The Ramnit Botnet is back after the law enforcement takedown

Pierluigi Paganini December 27, 2015

The Ramnit botnet that has been disrupted by European law enforcement in February is back and it’s targeting online banking worldwide.

Security researchers at IBM Security have discovered a new variant of the popular Ramnit Trojan. This year law enforcement agencies from several European countries coordinated by the Europol have taken over the botnet composed of over 3.2 Million computers worldwide, but now a new malicious infrastructure is in the wild.

Ramnit was first spotted in 2010 as a worm, in 2011, its authors improved it starting from the leaked Zeus source code turning the malware into a banking Trojan. In 2014 it had the pinnacle of success, becoming the fourth largest botnet in the world.

Ramnit botnet _Top-Attacking-Chart

The discovery represents the return of Ramnit after the law enforcement takedown.

“According to IBM X-Force researchers, that may have officially changed in December 2015. Not even a year after Ramnit was taken down, we are seeing what appears to be the first real re-emergence of the banking Trojan botnet. ” Limor Kessem, cyber intelligence expert at IBM Trusteer, wrote in a blog post.

The new Ramnit botnet uses a different command and control (C&C) infrastructure, the experts noticed that more than half of the infected machines are in Canada, followed by Australia, the US and Finland.

What’s new?

The source code of new Ramnit variant spotted by IBM is quite similar to the predecessor by it uses shorter configuration files and implements web injections mechanisms like other threats (i.e. DridexShifu). The researchers speculate that operators behind the Ramnit botnet have acquired the web injection mechanism from other cyber criminal groups, the experts noticed that the code injected into banking websites by the malware is obtained in real time from a remote server.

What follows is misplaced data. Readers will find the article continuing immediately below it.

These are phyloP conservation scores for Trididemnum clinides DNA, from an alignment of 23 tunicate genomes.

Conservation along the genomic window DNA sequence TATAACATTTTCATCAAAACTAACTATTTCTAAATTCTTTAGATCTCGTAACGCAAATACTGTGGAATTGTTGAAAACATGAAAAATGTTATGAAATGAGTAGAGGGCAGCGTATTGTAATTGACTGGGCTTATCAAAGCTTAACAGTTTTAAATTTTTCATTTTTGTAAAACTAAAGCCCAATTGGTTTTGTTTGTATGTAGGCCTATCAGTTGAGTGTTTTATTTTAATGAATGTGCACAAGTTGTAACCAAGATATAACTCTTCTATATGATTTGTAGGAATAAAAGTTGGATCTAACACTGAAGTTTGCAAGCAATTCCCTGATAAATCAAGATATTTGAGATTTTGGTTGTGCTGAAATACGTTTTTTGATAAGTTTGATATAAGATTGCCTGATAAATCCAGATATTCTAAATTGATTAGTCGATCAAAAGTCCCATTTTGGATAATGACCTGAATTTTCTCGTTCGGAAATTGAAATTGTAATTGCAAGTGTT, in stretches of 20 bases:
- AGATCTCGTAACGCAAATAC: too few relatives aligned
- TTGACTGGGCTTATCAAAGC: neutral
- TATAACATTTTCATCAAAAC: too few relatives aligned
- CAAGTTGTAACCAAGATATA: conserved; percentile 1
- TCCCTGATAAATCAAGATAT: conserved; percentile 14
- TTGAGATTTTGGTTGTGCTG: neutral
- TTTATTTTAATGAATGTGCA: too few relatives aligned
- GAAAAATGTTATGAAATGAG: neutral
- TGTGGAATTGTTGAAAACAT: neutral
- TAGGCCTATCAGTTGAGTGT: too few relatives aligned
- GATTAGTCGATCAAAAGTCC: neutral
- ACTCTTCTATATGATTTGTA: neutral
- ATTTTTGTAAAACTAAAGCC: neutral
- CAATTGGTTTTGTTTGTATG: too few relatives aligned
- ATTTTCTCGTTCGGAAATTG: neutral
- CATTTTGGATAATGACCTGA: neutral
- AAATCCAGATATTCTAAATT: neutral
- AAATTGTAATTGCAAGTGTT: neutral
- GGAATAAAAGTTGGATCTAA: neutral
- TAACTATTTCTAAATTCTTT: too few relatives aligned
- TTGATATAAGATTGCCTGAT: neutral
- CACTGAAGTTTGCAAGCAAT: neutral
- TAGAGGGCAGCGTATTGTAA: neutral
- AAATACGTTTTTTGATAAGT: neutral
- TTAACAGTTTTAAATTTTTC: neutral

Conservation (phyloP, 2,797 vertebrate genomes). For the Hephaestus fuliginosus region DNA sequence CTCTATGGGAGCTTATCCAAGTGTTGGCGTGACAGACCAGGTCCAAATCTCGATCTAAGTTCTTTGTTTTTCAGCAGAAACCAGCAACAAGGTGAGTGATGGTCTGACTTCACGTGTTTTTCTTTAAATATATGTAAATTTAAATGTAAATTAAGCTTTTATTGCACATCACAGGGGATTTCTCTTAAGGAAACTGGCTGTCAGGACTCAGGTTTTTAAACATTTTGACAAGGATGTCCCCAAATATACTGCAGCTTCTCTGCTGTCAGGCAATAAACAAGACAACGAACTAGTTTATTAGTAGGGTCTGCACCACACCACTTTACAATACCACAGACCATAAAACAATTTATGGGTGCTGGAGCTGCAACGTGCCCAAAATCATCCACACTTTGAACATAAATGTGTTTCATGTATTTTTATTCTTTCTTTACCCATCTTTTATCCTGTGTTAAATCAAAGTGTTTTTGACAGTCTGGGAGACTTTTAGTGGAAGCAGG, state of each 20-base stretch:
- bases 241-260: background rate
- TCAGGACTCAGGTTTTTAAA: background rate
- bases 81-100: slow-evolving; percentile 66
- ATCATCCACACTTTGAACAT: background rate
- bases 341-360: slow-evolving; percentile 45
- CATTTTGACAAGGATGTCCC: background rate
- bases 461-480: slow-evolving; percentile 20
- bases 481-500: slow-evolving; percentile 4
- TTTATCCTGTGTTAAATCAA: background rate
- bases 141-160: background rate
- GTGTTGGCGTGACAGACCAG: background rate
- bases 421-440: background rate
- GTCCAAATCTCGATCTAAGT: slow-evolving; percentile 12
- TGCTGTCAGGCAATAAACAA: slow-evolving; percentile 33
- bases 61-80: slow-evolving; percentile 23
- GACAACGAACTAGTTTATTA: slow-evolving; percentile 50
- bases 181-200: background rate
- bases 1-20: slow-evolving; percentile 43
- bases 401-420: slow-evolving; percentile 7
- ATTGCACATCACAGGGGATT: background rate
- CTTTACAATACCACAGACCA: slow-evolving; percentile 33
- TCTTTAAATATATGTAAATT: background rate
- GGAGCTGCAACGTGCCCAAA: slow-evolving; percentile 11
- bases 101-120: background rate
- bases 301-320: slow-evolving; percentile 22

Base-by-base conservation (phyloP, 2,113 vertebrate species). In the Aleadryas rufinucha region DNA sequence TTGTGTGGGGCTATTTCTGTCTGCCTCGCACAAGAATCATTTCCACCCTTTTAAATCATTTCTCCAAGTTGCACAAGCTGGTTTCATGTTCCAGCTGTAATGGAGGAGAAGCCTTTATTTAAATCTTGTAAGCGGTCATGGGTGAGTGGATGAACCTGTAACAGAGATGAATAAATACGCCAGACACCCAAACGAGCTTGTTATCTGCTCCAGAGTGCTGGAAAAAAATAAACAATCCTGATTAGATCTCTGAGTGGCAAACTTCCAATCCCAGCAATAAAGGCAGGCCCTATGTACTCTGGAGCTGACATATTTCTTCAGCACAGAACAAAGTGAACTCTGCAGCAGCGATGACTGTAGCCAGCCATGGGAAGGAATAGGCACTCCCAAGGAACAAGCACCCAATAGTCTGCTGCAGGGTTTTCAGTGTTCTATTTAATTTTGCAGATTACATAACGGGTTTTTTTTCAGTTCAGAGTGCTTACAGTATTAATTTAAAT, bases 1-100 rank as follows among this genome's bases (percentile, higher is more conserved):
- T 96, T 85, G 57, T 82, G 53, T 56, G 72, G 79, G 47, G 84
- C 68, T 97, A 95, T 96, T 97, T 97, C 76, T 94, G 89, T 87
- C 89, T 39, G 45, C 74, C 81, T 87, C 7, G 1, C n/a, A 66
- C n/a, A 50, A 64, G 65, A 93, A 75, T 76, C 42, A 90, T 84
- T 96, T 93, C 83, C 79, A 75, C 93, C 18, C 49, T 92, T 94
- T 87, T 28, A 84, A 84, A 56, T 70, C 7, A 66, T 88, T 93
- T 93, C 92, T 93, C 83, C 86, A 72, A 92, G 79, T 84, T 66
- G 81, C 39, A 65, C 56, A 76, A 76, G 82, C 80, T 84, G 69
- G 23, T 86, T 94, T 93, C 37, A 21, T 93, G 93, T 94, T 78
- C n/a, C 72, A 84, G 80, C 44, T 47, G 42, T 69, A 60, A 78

“The only change in modus operandi is expressed in the web injections and the configuration file, which are both considered to be moving parts in the inner workings of any banking Trojan. Recent findings from IBM X-Force indicated that a number of other Trojans, like Shifu, Dridex and Neverquest, have been using the exact same web injections and remote servers, which can be indicative of gangs purchasing software-as-a-service (SaaS) from the same injection developers.” states the post.

The experts noticed several infection vectors, including malvertising campaigns that rely on the popular Angler exploit kit

“The new server commands newly infected machines that are receiving Ramnit through the Angler exploit kit. It regularly updates them with configurations and executable file builds. The new Ramnit also operates with a real-time webinjection server, selectively pulling attack schemes on the fly when infected users browse to a few major banks in Canada”

The old Ramnit botnet was operated by a single criminal crew that has never sold the source code for the malicious agent.

“From what we’ve learned so far, nothing seems to point to a notable change in terms of who is behind Ramnit. It is possible that a new gang has picked the project up, but attribution remains vague in this case,” added Kessem.

What about the future?

Experts believe the cyber criminals will expand their operation to other countries.

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Pierluigi Paganini

(Security Affairs – cybercrime, Ramnit botnet)

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